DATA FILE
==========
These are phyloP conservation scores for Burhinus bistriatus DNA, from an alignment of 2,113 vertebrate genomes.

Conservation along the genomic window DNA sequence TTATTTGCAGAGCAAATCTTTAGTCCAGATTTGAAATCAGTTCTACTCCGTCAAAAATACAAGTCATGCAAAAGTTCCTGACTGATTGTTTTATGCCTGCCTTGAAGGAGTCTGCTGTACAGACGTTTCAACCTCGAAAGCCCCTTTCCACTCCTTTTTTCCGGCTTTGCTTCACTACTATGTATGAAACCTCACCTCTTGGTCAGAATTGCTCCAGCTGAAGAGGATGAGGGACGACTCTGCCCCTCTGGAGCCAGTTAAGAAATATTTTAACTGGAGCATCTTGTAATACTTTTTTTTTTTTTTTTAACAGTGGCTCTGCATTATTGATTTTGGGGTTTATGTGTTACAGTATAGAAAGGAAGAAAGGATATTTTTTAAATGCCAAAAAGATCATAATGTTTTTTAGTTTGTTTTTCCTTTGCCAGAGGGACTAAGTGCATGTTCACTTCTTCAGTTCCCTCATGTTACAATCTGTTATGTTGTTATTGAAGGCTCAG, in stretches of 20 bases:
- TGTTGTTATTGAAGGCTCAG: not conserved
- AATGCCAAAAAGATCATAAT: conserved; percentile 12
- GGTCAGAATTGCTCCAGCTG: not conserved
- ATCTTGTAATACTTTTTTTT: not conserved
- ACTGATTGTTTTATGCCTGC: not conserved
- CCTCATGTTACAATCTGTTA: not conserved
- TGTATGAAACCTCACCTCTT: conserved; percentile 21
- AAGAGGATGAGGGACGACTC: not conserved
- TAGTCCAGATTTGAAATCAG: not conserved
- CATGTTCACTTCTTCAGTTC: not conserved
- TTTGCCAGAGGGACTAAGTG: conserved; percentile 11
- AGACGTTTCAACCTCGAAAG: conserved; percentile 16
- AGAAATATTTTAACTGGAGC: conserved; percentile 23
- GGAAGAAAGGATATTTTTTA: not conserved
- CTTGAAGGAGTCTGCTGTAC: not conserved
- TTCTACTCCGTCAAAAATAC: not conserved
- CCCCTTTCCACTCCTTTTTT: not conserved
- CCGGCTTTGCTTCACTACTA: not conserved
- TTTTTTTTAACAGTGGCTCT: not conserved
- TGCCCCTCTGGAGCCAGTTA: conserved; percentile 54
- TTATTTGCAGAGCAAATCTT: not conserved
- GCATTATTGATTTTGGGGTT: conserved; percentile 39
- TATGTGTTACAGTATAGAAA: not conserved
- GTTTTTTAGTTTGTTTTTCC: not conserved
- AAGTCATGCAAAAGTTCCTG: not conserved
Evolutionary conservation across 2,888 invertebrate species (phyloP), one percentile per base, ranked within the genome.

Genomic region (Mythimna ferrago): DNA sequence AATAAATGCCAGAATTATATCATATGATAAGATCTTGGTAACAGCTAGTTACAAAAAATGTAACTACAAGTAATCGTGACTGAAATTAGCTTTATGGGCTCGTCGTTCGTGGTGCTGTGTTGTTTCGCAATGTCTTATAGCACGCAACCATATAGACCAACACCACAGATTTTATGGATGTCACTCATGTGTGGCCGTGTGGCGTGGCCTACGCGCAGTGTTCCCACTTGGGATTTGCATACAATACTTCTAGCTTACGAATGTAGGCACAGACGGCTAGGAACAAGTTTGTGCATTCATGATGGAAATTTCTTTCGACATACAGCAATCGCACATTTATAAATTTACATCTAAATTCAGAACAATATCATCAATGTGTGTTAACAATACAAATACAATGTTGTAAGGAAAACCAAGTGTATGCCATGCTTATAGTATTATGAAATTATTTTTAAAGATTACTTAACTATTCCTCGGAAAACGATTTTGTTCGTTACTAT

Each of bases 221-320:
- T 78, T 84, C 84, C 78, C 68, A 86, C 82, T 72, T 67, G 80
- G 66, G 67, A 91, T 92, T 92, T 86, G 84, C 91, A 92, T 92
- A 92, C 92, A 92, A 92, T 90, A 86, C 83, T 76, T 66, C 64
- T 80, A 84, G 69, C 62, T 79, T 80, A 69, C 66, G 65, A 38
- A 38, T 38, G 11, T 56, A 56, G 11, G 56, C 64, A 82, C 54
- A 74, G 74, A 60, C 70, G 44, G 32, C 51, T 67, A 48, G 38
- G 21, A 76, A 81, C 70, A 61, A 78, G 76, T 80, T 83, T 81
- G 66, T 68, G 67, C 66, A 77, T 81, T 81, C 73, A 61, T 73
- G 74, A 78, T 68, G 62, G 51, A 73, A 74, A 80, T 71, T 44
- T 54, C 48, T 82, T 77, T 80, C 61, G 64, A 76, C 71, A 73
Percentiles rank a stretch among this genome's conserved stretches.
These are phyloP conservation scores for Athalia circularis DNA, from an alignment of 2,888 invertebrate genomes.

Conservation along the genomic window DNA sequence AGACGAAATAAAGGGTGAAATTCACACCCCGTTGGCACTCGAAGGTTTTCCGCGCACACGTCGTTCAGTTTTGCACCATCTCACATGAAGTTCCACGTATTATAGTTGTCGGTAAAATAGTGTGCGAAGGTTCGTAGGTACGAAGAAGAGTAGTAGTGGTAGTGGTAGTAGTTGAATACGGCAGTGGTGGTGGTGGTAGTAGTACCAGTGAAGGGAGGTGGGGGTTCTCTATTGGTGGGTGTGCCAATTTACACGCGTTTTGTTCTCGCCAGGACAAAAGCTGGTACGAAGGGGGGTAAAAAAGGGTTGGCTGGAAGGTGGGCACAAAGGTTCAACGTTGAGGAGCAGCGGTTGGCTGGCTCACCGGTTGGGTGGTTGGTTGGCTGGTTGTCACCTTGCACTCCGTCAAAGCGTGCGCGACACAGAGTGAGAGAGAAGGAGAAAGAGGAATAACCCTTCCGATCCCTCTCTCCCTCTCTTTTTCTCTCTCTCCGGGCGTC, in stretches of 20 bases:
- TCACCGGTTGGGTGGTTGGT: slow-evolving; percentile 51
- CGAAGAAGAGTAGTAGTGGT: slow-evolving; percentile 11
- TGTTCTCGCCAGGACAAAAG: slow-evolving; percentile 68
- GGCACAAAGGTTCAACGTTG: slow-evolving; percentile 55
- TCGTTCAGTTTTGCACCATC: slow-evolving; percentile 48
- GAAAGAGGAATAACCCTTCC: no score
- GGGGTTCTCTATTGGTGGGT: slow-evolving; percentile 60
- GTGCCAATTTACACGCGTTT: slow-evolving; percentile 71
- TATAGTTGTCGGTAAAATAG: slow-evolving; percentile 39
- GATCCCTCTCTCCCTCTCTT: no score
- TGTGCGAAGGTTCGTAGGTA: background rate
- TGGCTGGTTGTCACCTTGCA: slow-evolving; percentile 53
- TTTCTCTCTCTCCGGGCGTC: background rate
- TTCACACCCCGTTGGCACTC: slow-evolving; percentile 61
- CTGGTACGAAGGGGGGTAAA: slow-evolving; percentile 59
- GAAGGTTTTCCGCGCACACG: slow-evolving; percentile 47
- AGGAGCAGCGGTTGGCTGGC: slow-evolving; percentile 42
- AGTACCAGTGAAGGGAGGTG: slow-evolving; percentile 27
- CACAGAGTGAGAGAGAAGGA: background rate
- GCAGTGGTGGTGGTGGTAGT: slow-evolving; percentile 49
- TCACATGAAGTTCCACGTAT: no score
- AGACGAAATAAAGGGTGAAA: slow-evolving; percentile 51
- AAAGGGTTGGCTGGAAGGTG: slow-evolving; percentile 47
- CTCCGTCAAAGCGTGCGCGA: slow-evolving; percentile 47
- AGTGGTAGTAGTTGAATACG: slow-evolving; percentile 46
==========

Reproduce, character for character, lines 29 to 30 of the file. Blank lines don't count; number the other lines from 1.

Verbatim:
Genomic region (Mythimna ferrago): DNA sequence AATAAATGCCAGAATTATATCATATGATAAGATCTTGGTAACAGCTAGTTACAAAAAATGTAACTACAAGTAATCGTGACTGAAATTAGCTTTATGGGCTCGTCGTTCGTGGTGCTGTGTTGTTTCGCAATGTCTTATAGCACGCAACCATATAGACCAACACCACAGATTTTATGGATGTCACTCATGTGTGGCCGTGTGGCGTGGCCTACGCGCAGTGTTCCCACTTGGGATTTGCATACAATACTTCTAGCTTACGAATGTAGGCACAGACGGCTAGGAACAAGTTTGTGCATTCATGATGGAAATTTCTTTCGACATACAGCAATCGCACATTTATAAATTTACATCTAAATTCAGAACAATATCATCAATGTGTGTTAACAATACAAATACAATGTTGTAAGGAAAACCAAGTGTATGCCATGCTTATAGTATTATGAAATTATTTTTAAAGATTACTTAACTATTCCTCGGAAAACGATTTTGTTCGTTACTAT

Each of bases 221-320: